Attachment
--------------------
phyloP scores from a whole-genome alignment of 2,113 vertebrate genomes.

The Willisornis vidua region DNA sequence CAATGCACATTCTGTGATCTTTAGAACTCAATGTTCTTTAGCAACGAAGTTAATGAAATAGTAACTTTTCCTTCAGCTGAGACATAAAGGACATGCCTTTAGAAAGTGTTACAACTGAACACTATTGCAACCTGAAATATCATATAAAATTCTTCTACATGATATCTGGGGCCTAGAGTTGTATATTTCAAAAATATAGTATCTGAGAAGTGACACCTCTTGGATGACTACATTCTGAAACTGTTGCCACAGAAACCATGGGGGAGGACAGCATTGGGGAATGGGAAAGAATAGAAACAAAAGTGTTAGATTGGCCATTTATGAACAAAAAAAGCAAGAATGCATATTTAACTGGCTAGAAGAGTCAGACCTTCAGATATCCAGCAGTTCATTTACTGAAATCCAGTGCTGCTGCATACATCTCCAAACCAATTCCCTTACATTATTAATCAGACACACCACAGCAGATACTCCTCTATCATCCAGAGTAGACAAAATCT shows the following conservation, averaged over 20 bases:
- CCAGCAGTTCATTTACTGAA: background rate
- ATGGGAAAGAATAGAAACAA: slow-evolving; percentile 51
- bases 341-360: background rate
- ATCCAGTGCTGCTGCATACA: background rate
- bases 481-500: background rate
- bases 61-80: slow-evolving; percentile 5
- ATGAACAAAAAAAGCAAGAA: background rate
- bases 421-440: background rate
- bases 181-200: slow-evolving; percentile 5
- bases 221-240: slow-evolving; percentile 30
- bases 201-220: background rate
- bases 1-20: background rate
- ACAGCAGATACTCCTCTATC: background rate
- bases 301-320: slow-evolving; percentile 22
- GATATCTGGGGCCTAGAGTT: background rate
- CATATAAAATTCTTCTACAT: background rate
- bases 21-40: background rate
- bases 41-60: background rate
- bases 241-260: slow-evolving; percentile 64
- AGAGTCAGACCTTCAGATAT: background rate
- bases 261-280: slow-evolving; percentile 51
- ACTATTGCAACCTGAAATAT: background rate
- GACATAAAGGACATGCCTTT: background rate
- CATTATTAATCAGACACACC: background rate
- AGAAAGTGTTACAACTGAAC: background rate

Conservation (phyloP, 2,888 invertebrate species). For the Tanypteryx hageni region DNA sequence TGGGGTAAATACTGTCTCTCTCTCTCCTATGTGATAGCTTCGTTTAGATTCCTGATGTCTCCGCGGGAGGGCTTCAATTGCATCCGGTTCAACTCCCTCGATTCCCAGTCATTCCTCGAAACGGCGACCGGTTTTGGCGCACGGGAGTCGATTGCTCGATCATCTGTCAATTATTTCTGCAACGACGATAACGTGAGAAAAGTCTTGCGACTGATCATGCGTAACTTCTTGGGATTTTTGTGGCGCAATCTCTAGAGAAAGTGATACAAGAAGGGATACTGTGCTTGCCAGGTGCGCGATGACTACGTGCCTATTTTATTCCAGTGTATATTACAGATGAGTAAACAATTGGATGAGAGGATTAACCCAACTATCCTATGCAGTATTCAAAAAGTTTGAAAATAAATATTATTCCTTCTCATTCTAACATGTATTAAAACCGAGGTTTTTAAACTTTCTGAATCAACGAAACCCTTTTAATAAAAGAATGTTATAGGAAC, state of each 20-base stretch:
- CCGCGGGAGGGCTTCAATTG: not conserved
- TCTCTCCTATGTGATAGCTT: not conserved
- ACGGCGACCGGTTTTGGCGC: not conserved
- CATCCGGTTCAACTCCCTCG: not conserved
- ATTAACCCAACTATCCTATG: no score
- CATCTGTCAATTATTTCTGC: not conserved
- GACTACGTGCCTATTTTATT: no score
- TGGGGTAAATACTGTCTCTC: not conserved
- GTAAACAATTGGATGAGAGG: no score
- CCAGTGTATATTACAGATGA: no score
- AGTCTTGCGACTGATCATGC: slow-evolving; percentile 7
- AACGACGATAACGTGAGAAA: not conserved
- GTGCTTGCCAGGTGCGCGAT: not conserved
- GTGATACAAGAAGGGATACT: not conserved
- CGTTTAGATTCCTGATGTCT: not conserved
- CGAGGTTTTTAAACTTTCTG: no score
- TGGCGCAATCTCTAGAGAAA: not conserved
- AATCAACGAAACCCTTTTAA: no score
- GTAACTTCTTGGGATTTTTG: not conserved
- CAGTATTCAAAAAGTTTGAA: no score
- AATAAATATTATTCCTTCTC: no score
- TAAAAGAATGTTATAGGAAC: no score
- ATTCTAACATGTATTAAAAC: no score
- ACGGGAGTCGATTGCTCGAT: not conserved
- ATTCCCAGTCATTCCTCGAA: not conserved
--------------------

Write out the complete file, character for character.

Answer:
phyloP scores from a whole-genome alignment of 2,113 vertebrate genomes.

The Willisornis vidua region DNA sequence CAATGCACATTCTGTGATCTTTAGAACTCAATGTTCTTTAGCAACGAAGTTAATGAAATAGTAACTTTTCCTTCAGCTGAGACATAAAGGACATGCCTTTAGAAAGTGTTACAACTGAACACTATTGCAACCTGAAATATCATATAAAATTCTTCTACATGATATCTGGGGCCTAGAGTTGTATATTTCAAAAATATAGTATCTGAGAAGTGACACCTCTTGGATGACTACATTCTGAAACTGTTGCCACAGAAACCATGGGGGAGGACAGCATTGGGGAATGGGAAAGAATAGAAACAAAAGTGTTAGATTGGCCATTTATGAACAAAAAAAGCAAGAATGCATATTTAACTGGCTAGAAGAGTCAGACCTTCAGATATCCAGCAGTTCATTTACTGAAATCCAGTGCTGCTGCATACATCTCCAAACCAATTCCCTTACATTATTAATCAGACACACCACAGCAGATACTCCTCTATCATCCAGAGTAGACAAAATCT shows the following conservation, averaged over 20 bases:
- CCAGCAGTTCATTTACTGAA: background rate
- ATGGGAAAGAATAGAAACAA: slow-evolving; percentile 51
- bases 341-360: background rate
- ATCCAGTGCTGCTGCATACA: background rate
- bases 481-500: background rate
- bases 61-80: slow-evolving; percentile 5
- ATGAACAAAAAAAGCAAGAA: background rate
- bases 421-440: background rate
- bases 181-200: slow-evolving; percentile 5
- bases 221-240: slow-evolving; percentile 30
- bases 201-220: background rate
- bases 1-20: background rate
- ACAGCAGATACTCCTCTATC: background rate
- bases 301-320: slow-evolving; percentile 22
- GATATCTGGGGCCTAGAGTT: background rate
- CATATAAAATTCTTCTACAT: background rate
- bases 21-40: background rate
- bases 41-60: background rate
- bases 241-260: slow-evolving; percentile 64
- AGAGTCAGACCTTCAGATAT: background rate
- bases 261-280: slow-evolving; percentile 51
- ACTATTGCAACCTGAAATAT: background rate
- GACATAAAGGACATGCCTTT: background rate
- CATTATTAATCAGACACACC: background rate
- AGAAAGTGTTACAACTGAAC: background rate

Conservation (phyloP, 2,888 invertebrate species). For the Tanypteryx hageni region DNA sequence TGGGGTAAATACTGTCTCTCTCTCTCCTATGTGATAGCTTCGTTTAGATTCCTGATGTCTCCGCGGGAGGGCTTCAATTGCATCCGGTTCAACTCCCTCGATTCCCAGTCATTCCTCGAAACGGCGACCGGTTTTGGCGCACGGGAGTCGATTGCTCGATCATCTGTCAATTATTTCTGCAACGACGATAACGTGAGAAAAGTCTTGCGACTGATCATGCGTAACTTCTTGGGATTTTTGTGGCGCAATCTCTAGAGAAAGTGATACAAGAAGGGATACTGTGCTTGCCAGGTGCGCGATGACTACGTGCCTATTTTATTCCAGTGTATATTACAGATGAGTAAACAATTGGATGAGAGGATTAACCCAACTATCCTATGCAGTATTCAAAAAGTTTGAAAATAAATATTATTCCTTCTCATTCTAACATGTATTAAAACCGAGGTTTTTAAACTTTCTGAATCAACGAAACCCTTTTAATAAAAGAATGTTATAGGAAC, state of each 20-base stretch:
- CCGCGGGAGGGCTTCAATTG: not conserved
- TCTCTCCTATGTGATAGCTT: not conserved
- ACGGCGACCGGTTTTGGCGC: not conserved
- CATCCGGTTCAACTCCCTCG: not conserved
- ATTAACCCAACTATCCTATG: no score
- CATCTGTCAATTATTTCTGC: not conserved
- GACTACGTGCCTATTTTATT: no score
- TGGGGTAAATACTGTCTCTC: not conserved
- GTAAACAATTGGATGAGAGG: no score
- CCAGTGTATATTACAGATGA: no score
- AGTCTTGCGACTGATCATGC: slow-evolving; percentile 7
- AACGACGATAACGTGAGAAA: not conserved
- GTGCTTGCCAGGTGCGCGAT: not conserved
- GTGATACAAGAAGGGATACT: not conserved
- CGTTTAGATTCCTGATGTCT: not conserved
- CGAGGTTTTTAAACTTTCTG: no score
- TGGCGCAATCTCTAGAGAAA: not conserved
- AATCAACGAAACCCTTTTAA: no score
- GTAACTTCTTGGGATTTTTG: not conserved
- CAGTATTCAAAAAGTTTGAA: no score
- AATAAATATTATTCCTTCTC: no score
- TAAAAGAATGTTATAGGAAC: no score
- ATTCTAACATGTATTAAAAC: no score
- ACGGGAGTCGATTGCTCGAT: not conserved
- ATTCCCAGTCATTCCTCGAA: not conserved